- Why we sleep.
- LIDAR reveals ancient Mayan suerphighway.
- Lost continent discovered under Mauritius.
- Lost city in Antarctica?
- Did earth’s H2O come from within?
- The kaleidoscope of global megacities.
- Chandra observatory hints at dark matter.
- Computer interface helps paralyzed communicate.
- Public lands at stake in US.
- Asteroid fly-fy trifecta on 2/2.
- Via Danarica hiking trail winds through 7 countries.
- Robots on Proxima b?
- The platypus of microbiology.
- The microbes and poisonous seaweed of the Great Barrier Reef.
- Fluorescent probe developed for seeking out cancer cells.
- Entanglement experiment focuses on ‘spooky action at a distance’.
- A history of the Knights Templar.
- This week’s evidence of the looming robot uprising… Handle.
Quote of the Day:
“That which is and that which cannot be are both outside the realm of becoming.”
Fans of Frank Herbert's classic sci-fi novel Dune will be excited to learn that a new movie version of the story is 'officially' in the works, with the great Dennis Villeneuve (Sicario, Arrival, and the upcoming sequel to Bladerunner) signed up to direct the film. The announcement was made on Twitter by Herbert's son Brian, who has himself authored a number of other novels in the Dune series:
It's official -- Legendary Pictures has signed the very talented Denis Villeneuve to direct the exciting new DUNE series film project.
— Brian Herbert (@DuneAuthor) February 1, 2017
Dune has previously been made into a film by David Lynch (in 1984), and previous to that Alejandro Jodorowsky was also primed to make a movie version before the project fell apart.
Given Villeneuve's expert handling in bringing Ted Chiang's Story of Your Life to the screen (as Arrival), I'm really looking forward to this one.
Note too that Herbert's tweet refers to the project as a "DUNE series", so there may be more than just a single movie involved.
(via Bleeding Cool)
"We're gonna build a huge bridge, and the trolls are gonna pay for it!"
- Flying to new worlds on sailships propelled by starlight --and you thought scientists didn't read fairytales!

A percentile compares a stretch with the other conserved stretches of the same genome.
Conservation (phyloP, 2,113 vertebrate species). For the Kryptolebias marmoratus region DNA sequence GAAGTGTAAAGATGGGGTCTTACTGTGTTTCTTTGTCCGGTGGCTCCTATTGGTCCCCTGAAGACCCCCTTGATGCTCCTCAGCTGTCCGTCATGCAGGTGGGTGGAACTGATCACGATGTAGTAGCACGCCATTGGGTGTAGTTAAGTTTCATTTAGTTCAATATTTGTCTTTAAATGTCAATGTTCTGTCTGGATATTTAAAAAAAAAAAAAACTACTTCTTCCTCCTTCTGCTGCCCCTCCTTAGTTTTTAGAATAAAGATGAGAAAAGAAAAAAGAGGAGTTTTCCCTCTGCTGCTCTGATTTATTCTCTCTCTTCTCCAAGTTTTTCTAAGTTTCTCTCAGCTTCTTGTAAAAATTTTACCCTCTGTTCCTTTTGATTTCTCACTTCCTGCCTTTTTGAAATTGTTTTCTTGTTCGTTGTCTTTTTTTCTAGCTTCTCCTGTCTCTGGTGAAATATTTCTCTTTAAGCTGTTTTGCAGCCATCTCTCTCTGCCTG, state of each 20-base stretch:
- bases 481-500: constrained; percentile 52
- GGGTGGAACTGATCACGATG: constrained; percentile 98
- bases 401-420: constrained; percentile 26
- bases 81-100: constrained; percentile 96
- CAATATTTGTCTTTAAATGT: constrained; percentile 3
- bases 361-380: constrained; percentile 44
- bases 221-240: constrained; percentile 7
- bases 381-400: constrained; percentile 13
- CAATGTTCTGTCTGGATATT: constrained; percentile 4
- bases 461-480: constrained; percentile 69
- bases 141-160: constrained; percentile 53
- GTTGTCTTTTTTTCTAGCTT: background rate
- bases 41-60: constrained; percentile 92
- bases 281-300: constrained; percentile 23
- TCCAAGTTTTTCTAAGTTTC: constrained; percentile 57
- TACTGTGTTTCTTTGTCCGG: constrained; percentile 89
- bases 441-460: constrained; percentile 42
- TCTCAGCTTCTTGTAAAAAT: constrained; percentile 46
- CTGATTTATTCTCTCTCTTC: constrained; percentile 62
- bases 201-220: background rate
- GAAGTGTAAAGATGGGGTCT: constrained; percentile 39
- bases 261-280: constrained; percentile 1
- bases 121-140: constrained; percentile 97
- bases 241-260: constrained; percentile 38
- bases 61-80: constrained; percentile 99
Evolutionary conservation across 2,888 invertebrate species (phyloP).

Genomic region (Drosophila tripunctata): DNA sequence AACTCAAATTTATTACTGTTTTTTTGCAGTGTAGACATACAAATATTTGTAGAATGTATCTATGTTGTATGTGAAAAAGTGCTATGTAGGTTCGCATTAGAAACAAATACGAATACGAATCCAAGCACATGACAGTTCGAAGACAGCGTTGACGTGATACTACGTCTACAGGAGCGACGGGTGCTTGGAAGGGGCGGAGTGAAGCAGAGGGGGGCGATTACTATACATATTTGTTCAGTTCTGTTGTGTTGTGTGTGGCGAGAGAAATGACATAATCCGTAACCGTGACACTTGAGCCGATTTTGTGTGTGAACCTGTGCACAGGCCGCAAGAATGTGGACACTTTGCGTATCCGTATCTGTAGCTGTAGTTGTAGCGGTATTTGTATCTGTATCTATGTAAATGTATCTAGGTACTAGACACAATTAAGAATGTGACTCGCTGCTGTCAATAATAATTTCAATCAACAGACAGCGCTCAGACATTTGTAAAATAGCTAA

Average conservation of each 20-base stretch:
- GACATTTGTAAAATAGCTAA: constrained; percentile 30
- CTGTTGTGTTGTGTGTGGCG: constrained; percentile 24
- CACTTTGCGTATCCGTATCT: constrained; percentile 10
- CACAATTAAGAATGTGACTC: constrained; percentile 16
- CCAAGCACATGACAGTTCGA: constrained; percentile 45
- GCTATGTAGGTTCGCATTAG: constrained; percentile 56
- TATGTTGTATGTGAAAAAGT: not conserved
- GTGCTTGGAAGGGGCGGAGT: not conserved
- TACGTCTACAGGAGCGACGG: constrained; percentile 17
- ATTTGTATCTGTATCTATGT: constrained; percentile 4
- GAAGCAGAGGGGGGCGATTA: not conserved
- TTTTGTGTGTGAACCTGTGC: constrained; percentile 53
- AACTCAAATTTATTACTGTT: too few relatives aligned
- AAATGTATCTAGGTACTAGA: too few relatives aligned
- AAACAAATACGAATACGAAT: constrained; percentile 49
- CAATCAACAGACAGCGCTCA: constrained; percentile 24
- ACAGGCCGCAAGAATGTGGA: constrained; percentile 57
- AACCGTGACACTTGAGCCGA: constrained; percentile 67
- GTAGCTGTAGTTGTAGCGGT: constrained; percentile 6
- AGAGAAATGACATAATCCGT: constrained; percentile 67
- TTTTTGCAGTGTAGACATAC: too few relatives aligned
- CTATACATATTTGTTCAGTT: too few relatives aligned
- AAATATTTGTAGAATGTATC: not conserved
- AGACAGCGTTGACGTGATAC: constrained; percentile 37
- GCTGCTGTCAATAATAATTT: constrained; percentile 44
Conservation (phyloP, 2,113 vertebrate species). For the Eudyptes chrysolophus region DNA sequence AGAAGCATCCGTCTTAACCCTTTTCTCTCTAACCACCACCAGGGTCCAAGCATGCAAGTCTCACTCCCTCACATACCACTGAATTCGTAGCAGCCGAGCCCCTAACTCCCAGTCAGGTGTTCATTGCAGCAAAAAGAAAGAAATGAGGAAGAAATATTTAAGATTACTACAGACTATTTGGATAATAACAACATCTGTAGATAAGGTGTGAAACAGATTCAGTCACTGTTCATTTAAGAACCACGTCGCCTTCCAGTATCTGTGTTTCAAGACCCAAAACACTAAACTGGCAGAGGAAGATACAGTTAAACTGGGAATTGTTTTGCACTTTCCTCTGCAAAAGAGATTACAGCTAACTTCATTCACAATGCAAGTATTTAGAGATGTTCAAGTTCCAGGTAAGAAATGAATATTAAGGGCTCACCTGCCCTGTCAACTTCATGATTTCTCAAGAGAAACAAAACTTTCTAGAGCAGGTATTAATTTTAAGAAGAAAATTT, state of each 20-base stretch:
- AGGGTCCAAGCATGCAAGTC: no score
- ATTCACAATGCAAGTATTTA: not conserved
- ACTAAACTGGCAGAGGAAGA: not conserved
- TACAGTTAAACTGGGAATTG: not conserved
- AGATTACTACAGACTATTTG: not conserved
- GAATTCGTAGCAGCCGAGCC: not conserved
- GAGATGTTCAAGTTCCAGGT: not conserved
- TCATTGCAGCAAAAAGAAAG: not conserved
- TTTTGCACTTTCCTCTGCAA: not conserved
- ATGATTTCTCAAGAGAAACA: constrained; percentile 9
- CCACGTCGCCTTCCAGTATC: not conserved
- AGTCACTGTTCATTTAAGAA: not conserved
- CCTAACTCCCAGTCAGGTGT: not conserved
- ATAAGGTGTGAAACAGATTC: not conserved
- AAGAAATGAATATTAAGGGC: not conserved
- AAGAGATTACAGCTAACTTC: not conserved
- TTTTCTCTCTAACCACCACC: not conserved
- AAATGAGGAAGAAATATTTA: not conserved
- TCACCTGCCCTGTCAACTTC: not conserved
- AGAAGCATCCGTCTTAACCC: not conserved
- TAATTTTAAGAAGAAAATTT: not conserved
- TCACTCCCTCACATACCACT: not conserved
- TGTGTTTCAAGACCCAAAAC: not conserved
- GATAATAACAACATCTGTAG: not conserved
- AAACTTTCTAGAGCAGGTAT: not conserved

- Early results of how his 1-year space mission affected astronaut Scott Kelly are just in.
- This simple chemistry test may help NASA find aliens.
- The Rise of Fear and the Strange Death of the UFO.
- ...Of course, they should tell that to the scientists who keep studying --and photographing-- UFOs in Hessdalen, Norway.
- Is that a cluster of UFOs hovering over the Mexico-US border?
- The CIA reported UFO sightings over India, Nepal and Bhutan in the 1960's.
- CIA documents reveal use of University of Edinburgh's research in ESP.
- What really lies hidden in the Vatican's secret archives?
- Are these snowtracks found in Ellendale, N.D. evidence of Bigfoot, or a hoax?
- Turns out air pollution is what may have turned the crazy cat lady crazy.
- For US Director of National Intelligence, James Clapper, bio-hacked Dalmatian dogs are potential weapons of mass destruction.
- The many tribes of Artificial Intelligence.
- Solving the Grandfather Paradox with a
- Red Pill of the Day: At last comes the first RPG that lets you customize the MOST important feature of your character --the size of its junk.
Thanks to Guillermo del Toro
Quote of the Day:
"Vendel: You've never met a conspiracy theory you didn't like.
Blinky: I hate conspiracies. That is why I am dedicated to rooting them out.
Vendel: Like you rooted out the plot to rid Trollmarket of all its cat meat?
Blinky: That was a misunderstanding.
Vendel: Or the time you were convinced we were infested with flea trolls?
Blinky: Precaution is the soul of virtue.
Vendel: Everyone in Troll Market thinks you're paranoid.
Blinky: If it's everyone, it must be a conspiracy!"
~Blinky and Vendel, Trollhunters
HBO, 2016ce, 117mins.
Director; Irene Taylor Brodsky. Broadcast 23 January 2017.
(Art by Joe Coleman)
There is a concept in the consideration of supposedly ‘non-fictional’ presentations, a vital one in these times of ‘fake news’, called Gell-Mann Amnesia. The term comes from a comment made by the late science fiction author Michael Crichton, creator of the original Westworld, in his 2002 essay “Why Speculate?”. He describes it thus:
Media carries with it a credibility that is totally undeserved. You have all experienced this, in what I call the Murray Gell-Mann Amnesia effect. (I refer to it by this name because I once discussed it with Murray Gell-Mann, and by dropping a famous name I imply greater importance to myself, and to the effect, than it would otherwise have.)
Briefly stated, the Gell-Mann Amnesia effect is as follows. You open the newspaper to an article on some subject you know well. In Murray’s case, physics. In mine, show business. You read the article and see the journalist has absolutely no understanding of either the facts or the issues. Often, the article is so wrong it actually presents the story backward—reversing cause and effect. I call these the “wet streets cause rain” stories. Paper’s full of them.